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Crew-free ferry demos gather pace

Ship & Boat International: eNews December 2018

falcoweb

 

If tugs and harbour boats were to prove the leading demonstration vessels of choice for remote-control and autonomous testing in 2017, this year has seen a notable increase in the utilisation of ferries in the race to realise safe and efficient unmanned vessel operations.  

 

Rolls-Royce, for instance, recently announced that it has clocked “close to 400 hours of sea trials” of its Ship Intelligence technology, courtesy of Falco, a double-ended car ferry donated by Finnish state-owned operator Finferries (pictured, right). In May 2018, the two companies entered into a collaborative research project, titled Safer Vessel with Autonomous Navigation (SVAN). The SVAN project is intended to build on the groundwork laid by the earlier Advanced Autonomous Waterborne Applications (AAWA) research initiative, a project in which Rolls-Royce was heavily involved, alongside Tampere University, Deltamarin and others.

 

Earlier this month, the 53.8m x 12.3m, 54-car-capacity Falco undertook her usual journey between Parainen and Nauvo – a trip of approximately 15 minutes – only, this time, under fully autonomous control, courtesy of a suite of advanced sensors. Rolls-Royce explains: “The vessel detected objects utilising sensor fusion and artificial intelligence and conducted collision avoidance. It also demonstrated automatic berthing with a recently developed autonomous navigation system. All this was achieved without any human intervention from the crew.”

 

The data gathered by the sensors was relayed to Finferries’ remote operating centre, situated in the city of Turku, some 50km from Falco. A shore-based captain was ready to step in and take remote control of the vessel in the event of a problem. The remote-control aspects of the technology were then demonstrated on the vessel’s return journey from Nauvo to Parainen. This particular trial also enabled Rolls-Royce to analyse the performance of its Autodocking system, which has been designed to permit the vessel to automatically adjust course and speed when approaching the quay, for a safe docking experience.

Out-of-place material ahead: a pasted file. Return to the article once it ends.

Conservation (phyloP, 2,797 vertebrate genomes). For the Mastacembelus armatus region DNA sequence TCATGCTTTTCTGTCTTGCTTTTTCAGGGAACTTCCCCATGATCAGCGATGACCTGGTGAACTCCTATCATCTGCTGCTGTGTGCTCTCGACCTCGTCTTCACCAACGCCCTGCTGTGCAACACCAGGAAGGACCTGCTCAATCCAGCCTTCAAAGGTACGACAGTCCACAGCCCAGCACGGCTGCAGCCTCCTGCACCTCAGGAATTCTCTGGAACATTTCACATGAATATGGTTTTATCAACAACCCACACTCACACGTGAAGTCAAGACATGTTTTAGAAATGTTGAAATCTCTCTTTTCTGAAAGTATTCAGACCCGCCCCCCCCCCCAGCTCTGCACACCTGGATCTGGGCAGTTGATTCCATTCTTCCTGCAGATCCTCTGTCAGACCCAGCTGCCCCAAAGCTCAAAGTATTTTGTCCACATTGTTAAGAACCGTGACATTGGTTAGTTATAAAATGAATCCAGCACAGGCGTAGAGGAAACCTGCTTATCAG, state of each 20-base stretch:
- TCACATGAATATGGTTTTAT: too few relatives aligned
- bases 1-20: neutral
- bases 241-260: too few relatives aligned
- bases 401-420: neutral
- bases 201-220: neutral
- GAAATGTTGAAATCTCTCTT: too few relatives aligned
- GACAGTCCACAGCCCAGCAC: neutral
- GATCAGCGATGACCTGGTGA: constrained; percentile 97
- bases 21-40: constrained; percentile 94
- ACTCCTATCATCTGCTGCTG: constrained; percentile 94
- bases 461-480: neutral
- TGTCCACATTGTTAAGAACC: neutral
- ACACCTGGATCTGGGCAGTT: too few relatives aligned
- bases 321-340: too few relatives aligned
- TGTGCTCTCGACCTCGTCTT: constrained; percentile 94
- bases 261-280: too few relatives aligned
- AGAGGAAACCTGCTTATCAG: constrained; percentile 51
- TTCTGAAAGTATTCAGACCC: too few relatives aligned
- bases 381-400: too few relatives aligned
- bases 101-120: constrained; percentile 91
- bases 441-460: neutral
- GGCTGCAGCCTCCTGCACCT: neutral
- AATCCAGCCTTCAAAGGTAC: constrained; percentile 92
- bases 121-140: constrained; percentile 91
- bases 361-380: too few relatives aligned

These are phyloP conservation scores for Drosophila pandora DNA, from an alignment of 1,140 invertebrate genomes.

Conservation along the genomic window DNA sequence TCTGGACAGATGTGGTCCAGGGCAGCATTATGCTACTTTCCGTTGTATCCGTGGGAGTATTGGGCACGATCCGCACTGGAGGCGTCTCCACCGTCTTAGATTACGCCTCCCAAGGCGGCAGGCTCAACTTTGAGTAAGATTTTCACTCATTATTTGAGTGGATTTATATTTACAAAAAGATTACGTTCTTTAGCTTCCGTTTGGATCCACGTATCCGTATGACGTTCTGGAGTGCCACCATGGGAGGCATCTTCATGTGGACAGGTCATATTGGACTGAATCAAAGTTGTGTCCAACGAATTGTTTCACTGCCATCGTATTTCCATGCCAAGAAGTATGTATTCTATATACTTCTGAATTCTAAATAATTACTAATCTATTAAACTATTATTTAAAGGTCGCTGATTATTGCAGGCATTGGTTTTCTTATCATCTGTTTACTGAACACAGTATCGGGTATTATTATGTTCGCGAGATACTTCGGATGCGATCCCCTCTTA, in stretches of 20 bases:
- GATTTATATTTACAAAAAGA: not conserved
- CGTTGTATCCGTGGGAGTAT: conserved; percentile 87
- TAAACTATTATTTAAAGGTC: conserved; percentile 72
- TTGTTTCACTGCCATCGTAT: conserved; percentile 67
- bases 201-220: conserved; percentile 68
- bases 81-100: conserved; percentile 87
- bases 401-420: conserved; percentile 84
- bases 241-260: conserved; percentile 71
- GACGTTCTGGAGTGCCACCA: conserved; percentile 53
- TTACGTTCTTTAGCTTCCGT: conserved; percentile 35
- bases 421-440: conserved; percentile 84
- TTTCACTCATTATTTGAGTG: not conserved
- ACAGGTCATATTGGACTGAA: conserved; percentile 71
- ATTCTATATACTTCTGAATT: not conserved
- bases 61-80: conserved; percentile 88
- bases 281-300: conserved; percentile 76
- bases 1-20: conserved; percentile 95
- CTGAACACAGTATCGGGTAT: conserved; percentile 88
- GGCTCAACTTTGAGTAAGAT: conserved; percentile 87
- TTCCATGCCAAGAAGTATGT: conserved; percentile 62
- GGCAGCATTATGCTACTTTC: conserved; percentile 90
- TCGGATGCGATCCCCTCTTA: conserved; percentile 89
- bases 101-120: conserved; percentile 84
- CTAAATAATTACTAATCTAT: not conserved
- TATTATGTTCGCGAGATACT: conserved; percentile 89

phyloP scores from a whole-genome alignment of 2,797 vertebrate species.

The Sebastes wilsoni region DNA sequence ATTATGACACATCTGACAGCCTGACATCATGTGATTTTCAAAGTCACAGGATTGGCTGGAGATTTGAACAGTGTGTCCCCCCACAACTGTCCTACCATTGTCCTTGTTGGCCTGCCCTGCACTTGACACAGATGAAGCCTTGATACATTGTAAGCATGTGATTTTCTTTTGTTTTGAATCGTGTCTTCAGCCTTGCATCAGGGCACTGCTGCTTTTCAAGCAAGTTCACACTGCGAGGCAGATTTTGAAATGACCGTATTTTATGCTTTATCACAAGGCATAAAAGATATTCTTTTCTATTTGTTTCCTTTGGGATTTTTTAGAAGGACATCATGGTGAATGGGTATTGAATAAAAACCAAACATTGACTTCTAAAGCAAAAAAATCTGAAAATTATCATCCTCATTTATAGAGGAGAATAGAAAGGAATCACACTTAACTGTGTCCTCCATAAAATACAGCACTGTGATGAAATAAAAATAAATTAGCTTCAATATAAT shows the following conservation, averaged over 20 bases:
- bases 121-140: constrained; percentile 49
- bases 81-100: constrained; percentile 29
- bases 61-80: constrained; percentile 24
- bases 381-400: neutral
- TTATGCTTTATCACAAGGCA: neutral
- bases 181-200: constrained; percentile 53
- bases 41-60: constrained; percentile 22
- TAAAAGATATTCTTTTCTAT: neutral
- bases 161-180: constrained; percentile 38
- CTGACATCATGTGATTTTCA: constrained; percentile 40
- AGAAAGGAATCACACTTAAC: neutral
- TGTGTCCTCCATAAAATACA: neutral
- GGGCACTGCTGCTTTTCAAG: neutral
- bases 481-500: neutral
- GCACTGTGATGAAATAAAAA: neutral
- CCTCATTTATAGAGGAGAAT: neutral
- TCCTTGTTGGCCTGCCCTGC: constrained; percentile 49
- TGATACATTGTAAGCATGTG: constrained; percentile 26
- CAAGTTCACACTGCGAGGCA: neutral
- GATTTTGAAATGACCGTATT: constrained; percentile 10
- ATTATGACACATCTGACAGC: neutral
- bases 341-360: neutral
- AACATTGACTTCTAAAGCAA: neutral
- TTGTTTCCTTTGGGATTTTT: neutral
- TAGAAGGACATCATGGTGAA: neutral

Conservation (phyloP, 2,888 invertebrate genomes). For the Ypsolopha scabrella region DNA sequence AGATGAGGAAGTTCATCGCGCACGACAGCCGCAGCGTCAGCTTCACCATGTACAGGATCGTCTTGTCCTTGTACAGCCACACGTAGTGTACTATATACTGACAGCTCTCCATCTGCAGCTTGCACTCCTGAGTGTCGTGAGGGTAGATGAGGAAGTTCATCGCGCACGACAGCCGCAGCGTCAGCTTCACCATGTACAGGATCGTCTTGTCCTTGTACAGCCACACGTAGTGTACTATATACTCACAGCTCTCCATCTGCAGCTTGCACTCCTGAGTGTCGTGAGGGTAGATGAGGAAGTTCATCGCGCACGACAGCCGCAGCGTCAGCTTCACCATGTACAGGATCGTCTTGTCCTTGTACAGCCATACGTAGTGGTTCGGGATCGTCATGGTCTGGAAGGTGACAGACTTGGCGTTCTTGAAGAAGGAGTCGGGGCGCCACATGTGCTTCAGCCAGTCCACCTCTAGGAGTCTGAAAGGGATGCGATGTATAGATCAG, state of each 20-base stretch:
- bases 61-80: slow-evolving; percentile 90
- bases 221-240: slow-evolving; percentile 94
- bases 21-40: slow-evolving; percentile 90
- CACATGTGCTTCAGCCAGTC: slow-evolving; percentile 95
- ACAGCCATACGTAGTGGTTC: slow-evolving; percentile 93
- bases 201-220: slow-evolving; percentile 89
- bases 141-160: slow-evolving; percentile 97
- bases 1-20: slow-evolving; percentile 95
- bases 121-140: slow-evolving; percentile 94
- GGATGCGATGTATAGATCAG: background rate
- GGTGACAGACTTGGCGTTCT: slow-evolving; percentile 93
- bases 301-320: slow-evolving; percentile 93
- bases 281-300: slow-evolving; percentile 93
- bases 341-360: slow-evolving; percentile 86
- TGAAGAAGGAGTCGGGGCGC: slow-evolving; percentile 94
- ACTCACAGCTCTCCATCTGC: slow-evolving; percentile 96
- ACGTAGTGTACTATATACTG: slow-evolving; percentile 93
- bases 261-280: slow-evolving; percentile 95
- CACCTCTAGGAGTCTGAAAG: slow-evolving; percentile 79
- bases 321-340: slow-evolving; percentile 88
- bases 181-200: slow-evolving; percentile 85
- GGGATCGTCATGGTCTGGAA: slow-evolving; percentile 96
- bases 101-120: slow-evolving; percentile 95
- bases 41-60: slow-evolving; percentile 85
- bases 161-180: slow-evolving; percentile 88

Just a week before, Wärtsilä had put its automated dock-to-dock solution to the test aboard the 85m, 300-pax, Norled-operated ferry Folgefonn. In an endeavour partly funded by Innovation Norway, this three-day trial, supervised by the Norwegian Maritime Authority, saw Folgefonn visit all three ports on her regular route without any human intervention – bar the operator selecting the next destination berth and clicking on the  system’s ‘Sail’ function, which grants the system control of the vessel.

 

Wärtsilä reports: “The ferry was [then] able to leave the dock, manoeuvre out of the harbour, sail to the next port of call, manoeuvre through the harbour entrance and dock alongside the terminal” – all in hands-off mode. The system’s autonomous controller is based on Wärtsilä’s existing DP system and features control over the vessel’s speed, heading and position on the pre-defined track. Wärtsilä adds: “GNSS is used as the primary sensor, while a Wärtsilä Guidance Marine CyScan AS is being tested as a secondary position sensor for approach to the berth.”

 

ABB has also joined in on the action, having recently contributed to a remote-control vessel trial hosted in the Port of Helsinki, using the 33.8m x 8m, 2004-built, ice-breaking ferry Suomenlinna II. The vessel, which was equipped with ABB’s Ability Marine Pilot Vision situational awareness system last year, was steered remotely and wirelessly from a shore-based control centre, covering a predesignated, traffic-free section of the Finnish capital’s harbour waters.

 

For now, Suomenlinna II will continue to operate via conventional onboard controls, with the remote mode being deployed solely for the trial. Further trials are planned, though ABB is keen to not rush the process – nor to ditch the human element altogether. Speaking after conclusion of the trial, Juha Koskela, managing director of ABB’s marine and ports unit, said: “Autonomous does not mean unmanned…as vessels become more connected than ever before, ABB is able to equip seafarers with existing solutions that augment their skillsets. In this way, we are enhancing the overall safety of marine operations.”

 

 

 

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